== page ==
Eating in besieged wartime Leningrad

One of the surest survival techniques was to get employment in food processing or distribution.  Leningraders with these sorts of jobs, unsurprisingly, seldom died of starvation.  All 713 employees of the Krupskaya sweet factory survived; so did all those at the no.4 bakery and at a margarine manufacturer.  At the Baltika bakery, only twenty-seven out of what grew from 276 to 334 workers died, all of the victims being men.  Canteen waitresses and bread-shop sales girls were notoriously “fat,” as were orphanage staff — a friend of Ostroumova-Lebedeva’s, spotting “Rubenesque” young women in a newly reopened public bathhouse in the spring, automatically assumed that they worked in bakeries, soup kitchens or children’s homes.  Menstruation having ceased for most during the winter, women who gave birth in 1942 were also assumed to have worked in a food plant or dining hall.  (The only two pregnant women Chekrizov saw during the whole of the siege were both waitresses in his shipyard’s cafeteria.)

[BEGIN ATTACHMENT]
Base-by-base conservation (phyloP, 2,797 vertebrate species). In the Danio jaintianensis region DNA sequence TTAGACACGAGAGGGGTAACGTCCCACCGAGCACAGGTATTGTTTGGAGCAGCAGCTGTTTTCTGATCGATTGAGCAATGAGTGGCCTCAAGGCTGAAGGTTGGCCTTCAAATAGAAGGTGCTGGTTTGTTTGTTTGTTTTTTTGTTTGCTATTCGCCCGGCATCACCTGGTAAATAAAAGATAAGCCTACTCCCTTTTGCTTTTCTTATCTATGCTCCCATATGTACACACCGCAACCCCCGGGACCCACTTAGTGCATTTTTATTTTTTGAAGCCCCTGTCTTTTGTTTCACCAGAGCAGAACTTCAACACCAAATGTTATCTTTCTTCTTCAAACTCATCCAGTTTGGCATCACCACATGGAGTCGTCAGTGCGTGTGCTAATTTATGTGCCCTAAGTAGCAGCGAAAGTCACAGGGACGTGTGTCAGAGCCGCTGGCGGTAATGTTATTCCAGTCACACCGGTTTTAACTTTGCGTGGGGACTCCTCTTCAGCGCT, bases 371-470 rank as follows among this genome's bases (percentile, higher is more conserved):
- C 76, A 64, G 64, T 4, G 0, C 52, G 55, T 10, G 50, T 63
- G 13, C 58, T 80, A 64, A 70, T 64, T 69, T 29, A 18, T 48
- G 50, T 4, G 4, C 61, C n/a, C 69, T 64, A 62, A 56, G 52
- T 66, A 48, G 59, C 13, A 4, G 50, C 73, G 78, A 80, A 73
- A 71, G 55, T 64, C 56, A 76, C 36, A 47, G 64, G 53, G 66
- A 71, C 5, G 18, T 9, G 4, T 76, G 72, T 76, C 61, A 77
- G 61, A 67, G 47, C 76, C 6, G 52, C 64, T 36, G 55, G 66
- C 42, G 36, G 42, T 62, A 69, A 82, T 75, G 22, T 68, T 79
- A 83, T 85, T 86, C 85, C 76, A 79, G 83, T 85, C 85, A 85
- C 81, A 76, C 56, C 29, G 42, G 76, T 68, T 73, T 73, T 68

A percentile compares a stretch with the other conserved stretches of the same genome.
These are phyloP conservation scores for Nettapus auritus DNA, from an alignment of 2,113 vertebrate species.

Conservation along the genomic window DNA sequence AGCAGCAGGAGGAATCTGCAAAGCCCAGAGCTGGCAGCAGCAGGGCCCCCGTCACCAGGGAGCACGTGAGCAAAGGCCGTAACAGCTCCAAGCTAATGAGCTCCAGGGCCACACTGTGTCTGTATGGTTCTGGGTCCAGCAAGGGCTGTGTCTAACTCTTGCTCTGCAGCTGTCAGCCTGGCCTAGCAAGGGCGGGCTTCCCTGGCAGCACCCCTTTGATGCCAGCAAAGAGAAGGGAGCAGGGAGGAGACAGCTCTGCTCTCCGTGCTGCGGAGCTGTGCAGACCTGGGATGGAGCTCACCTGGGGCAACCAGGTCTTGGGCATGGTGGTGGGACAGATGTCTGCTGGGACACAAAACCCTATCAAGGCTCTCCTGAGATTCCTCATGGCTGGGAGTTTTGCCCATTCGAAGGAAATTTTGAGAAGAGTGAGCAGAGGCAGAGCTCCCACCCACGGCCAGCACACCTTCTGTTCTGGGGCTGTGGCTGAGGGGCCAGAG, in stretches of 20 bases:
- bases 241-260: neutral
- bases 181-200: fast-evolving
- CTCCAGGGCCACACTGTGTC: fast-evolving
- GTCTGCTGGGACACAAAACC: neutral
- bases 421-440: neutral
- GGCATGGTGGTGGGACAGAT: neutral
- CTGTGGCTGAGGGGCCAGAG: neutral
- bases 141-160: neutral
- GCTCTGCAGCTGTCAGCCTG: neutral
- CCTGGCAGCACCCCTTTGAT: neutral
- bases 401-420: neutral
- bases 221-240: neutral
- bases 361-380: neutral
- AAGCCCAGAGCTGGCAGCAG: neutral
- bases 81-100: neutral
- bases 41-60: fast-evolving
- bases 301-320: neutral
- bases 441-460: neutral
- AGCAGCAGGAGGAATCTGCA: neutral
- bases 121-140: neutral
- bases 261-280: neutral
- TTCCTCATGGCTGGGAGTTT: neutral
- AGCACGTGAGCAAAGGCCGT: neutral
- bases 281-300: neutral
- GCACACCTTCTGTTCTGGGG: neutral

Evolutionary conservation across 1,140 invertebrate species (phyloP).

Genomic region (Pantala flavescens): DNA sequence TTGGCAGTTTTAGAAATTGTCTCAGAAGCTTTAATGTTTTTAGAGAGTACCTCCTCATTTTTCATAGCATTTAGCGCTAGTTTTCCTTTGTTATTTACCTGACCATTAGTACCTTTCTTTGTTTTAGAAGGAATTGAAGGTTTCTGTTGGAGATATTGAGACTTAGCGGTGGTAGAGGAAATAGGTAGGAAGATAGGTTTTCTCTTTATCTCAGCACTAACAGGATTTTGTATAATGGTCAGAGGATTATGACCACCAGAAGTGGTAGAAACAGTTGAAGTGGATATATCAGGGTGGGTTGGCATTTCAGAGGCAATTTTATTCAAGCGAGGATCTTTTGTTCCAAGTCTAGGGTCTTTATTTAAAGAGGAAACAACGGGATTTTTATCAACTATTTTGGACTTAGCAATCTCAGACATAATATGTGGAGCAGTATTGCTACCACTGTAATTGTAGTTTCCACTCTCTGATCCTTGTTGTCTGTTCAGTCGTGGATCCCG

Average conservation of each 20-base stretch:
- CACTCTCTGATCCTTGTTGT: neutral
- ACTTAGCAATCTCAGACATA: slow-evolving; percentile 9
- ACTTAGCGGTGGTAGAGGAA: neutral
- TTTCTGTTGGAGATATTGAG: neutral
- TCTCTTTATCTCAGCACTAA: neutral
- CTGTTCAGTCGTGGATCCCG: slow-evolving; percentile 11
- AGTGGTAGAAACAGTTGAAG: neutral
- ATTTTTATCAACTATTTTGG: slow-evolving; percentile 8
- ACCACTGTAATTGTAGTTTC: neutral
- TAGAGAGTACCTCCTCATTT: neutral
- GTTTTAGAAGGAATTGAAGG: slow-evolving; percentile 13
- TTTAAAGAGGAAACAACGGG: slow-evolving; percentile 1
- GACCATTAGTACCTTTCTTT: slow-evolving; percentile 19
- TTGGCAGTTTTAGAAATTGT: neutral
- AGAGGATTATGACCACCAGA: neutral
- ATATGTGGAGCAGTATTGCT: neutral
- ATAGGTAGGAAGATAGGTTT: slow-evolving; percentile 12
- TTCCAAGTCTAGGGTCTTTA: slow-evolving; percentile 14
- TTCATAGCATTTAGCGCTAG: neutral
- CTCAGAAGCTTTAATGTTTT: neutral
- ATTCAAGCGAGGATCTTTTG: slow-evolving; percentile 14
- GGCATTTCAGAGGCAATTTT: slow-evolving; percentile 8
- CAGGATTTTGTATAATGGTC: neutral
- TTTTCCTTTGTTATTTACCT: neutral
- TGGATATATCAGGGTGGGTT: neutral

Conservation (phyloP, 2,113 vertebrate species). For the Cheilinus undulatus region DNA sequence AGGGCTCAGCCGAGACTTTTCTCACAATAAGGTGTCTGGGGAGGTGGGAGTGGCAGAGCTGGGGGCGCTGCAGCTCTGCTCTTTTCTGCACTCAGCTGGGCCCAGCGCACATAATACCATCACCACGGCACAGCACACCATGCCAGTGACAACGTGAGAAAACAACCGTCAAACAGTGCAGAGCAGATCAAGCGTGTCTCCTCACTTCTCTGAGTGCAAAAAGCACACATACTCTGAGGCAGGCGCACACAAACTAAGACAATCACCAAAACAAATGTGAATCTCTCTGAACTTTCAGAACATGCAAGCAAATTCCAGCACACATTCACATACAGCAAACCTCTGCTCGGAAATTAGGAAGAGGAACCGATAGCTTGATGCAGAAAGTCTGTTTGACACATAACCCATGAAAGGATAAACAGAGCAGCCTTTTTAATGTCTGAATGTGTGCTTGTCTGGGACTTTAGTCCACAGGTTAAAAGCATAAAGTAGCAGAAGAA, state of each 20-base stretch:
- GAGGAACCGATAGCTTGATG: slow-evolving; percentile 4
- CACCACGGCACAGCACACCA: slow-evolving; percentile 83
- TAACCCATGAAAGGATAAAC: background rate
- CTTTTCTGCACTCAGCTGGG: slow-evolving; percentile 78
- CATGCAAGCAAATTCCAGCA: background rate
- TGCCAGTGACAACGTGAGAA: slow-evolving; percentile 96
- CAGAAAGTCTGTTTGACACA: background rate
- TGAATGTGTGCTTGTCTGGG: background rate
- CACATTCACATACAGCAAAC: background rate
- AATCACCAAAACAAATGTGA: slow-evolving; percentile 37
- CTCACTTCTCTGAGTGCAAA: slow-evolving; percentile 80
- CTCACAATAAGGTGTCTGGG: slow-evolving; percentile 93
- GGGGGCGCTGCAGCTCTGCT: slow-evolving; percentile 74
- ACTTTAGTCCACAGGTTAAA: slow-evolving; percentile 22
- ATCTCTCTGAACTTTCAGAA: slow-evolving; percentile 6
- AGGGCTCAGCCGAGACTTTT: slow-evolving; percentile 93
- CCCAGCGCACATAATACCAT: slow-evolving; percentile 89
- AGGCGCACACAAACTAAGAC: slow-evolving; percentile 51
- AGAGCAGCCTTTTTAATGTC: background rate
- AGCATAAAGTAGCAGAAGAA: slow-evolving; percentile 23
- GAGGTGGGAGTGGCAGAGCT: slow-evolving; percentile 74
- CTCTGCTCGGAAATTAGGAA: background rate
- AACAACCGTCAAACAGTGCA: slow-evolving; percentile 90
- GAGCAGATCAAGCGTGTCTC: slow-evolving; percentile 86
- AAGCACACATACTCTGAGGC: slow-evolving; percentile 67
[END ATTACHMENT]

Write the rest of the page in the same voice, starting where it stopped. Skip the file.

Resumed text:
That is from Leningrad: The Epic Siege of World War II, by Anna Reid.  Here is my previous post on the book.


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